When developing your culturally diverse enrollment strategy, you will need to prepare patient recruiting messaging in a variety of formats that correspond to segmentations within the community. For example, younger community members might communicate through social media channels while older community members respond to traditional paid media such as broadcast advertising. In another example proving the benefit of community-level thinking, senior adults living in multigenerational houses may be reached by strategies that connect with their grown children, utilizing several communication channels. This enrollment strategy appreciates that grown children can have significant influence over the healthcare of their aging parents.

In each case, messaging must adhere to the ethical guidelines set forth by the IRB and present balanced information, including no implication of favorable outcomes or other benefits beyond what the consent document says. It is assumed the IRB will have the final say over the messaging as well as the potential interactive elements of social media. Naturally, these messages resonate best when translated and localized for each target audience. 

Successful enrollment strategies will also focus on the retention of connections. These relationships promote clinical trial follow-up and may help with subsequent clinical trials.

3. Optimize community engagement. 

Delivering messages in a community’s native language is key to successful engagement. Studies show that hearing and reading content in a mother tongue carries an emotional impact that is unrivaled by messaging delivered in a second language. Engaging potential trial participants in the community using their native language is a recommended ongoing practice. From the beginning of the trial, educational materials should be available in localized languages for each group.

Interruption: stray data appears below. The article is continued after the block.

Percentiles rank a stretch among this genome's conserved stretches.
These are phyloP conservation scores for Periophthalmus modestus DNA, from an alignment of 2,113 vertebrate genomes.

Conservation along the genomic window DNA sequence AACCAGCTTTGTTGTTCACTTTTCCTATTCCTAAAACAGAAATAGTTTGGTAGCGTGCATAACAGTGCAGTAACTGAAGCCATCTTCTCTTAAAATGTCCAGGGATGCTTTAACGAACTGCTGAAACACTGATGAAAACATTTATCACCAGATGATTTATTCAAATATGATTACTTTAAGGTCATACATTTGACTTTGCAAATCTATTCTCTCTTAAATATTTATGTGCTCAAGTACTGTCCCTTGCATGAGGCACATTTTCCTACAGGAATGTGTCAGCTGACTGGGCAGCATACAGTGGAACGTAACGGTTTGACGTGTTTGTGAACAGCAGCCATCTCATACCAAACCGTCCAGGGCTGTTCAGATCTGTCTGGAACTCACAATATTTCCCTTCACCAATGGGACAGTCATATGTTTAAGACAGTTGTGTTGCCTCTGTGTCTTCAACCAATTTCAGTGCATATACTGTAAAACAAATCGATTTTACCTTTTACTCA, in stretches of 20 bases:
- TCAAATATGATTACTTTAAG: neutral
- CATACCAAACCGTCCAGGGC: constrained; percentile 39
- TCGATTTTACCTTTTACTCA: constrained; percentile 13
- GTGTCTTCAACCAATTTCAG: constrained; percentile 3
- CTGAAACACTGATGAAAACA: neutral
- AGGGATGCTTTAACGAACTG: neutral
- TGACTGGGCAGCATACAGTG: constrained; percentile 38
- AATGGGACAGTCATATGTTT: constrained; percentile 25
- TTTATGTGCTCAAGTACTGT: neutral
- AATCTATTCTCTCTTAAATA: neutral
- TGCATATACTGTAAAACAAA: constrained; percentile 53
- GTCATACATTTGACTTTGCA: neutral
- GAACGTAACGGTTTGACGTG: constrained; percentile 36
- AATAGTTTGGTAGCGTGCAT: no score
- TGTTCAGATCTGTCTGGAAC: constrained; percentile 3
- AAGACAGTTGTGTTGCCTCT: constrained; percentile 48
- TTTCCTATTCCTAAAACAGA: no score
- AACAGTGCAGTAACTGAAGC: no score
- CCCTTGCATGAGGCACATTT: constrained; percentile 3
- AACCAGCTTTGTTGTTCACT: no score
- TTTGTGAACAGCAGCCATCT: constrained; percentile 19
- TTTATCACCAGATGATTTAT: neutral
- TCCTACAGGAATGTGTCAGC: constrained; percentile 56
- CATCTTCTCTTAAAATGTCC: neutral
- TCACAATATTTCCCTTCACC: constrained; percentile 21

Along with adapting messages and materials to the group’s preferred language, hiring translators and bilingual liaisons contributes to winning cultural trust on a community level. This can help IRBs and researchers grapple with localizing information for defined target audiences (under-enrollment of diverse populations starts with a lack of information about research opportunities and explanatory documents are “not provided in a language or at a health literacy level that is appropriate”). Care coordination programs with these elements (after clinical trial enrollment) can boost engagement in healthcare settings by pairing interpreters with participants who have limited English proficiency (LEP). These programs can also improve health literacy in the target community and dispel misconceptions and biases about healthcare procedures, treatments, and follow-ups. 

In addition, planning for language access opens an opportunity for accurate and thorough ongoing data collection. Such planning might include collecting information on the patient groups’ primary languages for the later provision of language-appropriate services. Data collection over time (preferably over years) yields a better understanding of the target community’s health status and quality of life. 

Effective community engagement and enrollment strategies will improve health outcomes in our culturally and linguistically diverse populations. Incorporating these solutions in your clinical trials will help research teams enroll and retain diverse populations, improving representation and health equity.

Keith Kennedy has more than 12 years in the language solutions space, focused on localization strategy for his partners. For the past eight years, his focus has been the highly regulated industries of Life Sciences and Healthcare. Currently Vice President of Sales at United Language Group, he leads a team of dedicated, humble, and expert Business Developers and Account Managers tasked with building true relationships forged in collaboration, integrity, and mutual success.